open-air, summer, party atmosphere.  "Ain't Talkin' " went on forever and
had folks heading for the exits. "Things Have Changed", "Workingman's
Blues #2" and "Thunder on The Mountain" were all interesting, but would
have faired better amongst other selections in Bob's impressive catalogue.


Review by Jason Palmer

The thirtieth or so Dylan show I've seen since '96 was one of the best. 
It's the first time since Stu and Donnie took over for Larry and Charlie
that I didn't miss their guitars and vocals.  I was skeptical reading
Dylan's last Rolling Stone interview and his raving about this band untill
last night.  Cats In the Well was an expected but reasonably strong
starter.  A very upbeat Senor followed with Bob playing a nice lead
guitar.  He took the keyboard for a very changed up and gutsy version of
Rollin' and Tumblin', sounding much more bare-bones and bluesy than on
previous tours. A very stirring Blind Willie Mctell followed then Bob took
center stage and his harp again for the best Tweedle Dee I've ever heard. 
Midsong he went back to his keyboard and really belted out the rest from
there.  If You Ever Go To Houston was much better than I had imagined. 
He's playing it a lot lately and you could really tell he was enjoying it.
 He seems proud of the new album and of course his Oscar was on display. 
So was his ability to change up songs from his last few albums like the
one he won the Oscar for, Things Have Changed indeed.  An incredibly
different Workingmans Blues #2 followed, with Bob playing the piano as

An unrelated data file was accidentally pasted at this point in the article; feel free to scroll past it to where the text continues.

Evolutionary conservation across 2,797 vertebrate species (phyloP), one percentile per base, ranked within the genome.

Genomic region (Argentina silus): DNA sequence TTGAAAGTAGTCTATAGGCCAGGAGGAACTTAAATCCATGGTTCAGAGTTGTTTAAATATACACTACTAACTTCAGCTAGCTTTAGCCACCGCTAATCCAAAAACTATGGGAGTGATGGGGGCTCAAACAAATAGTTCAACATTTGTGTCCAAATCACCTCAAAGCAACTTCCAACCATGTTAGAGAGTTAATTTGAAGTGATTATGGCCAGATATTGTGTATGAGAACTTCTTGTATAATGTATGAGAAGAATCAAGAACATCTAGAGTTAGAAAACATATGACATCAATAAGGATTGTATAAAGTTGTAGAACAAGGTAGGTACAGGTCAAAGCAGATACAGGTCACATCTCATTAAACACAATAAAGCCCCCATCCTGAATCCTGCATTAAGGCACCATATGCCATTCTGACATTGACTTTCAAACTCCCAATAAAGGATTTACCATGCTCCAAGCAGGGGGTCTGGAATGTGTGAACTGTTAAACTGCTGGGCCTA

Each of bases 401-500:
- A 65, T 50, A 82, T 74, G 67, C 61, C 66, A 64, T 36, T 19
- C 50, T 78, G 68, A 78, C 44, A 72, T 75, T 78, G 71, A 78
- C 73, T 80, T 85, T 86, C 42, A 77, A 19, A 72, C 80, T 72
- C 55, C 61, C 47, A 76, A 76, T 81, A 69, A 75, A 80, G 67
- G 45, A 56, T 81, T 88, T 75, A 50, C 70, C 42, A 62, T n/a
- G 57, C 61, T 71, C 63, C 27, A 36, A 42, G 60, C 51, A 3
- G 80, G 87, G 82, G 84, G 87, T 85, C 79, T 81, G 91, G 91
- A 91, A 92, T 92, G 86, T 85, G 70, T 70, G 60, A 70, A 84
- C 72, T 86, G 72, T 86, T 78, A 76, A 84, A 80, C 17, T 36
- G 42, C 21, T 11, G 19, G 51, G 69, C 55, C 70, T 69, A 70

well as anyone he could hire to do it.  Lucas Nelson then joined the band
on guitar for Highway 61 and remained the rest of the set. Bob introduced
him by saying "You all know this guy."  Ain't Talkin was more fast-paced
than previously performed but so deliberate in the vocals.  Thunder On The
Mountain and Like A Rolling Stone sounded much the same but both very
strong.  Jolene was expected in the encore but probably still the
highlight of the night for me.  This new tune really shows the band's
prowess and Bob sure seemed to enjoy delivering it.  Watchtower sounded
much the same also, but having Lucas Nelson's third guitar through the
final six songs rally helped.  Bob's vocals were at the best I've seen him
in years.  He's no longer trying to hit the high notes and less growling
on the bottom end.  He's found his voice and his band and his place as the
leader of the finest band on the concert circuit- again.  


Review by Charles Cicirella


HOLY CRAP BATMAN who would have thunk it? I know I never would have
believed Bob and his cowboy band could even come close to the punishment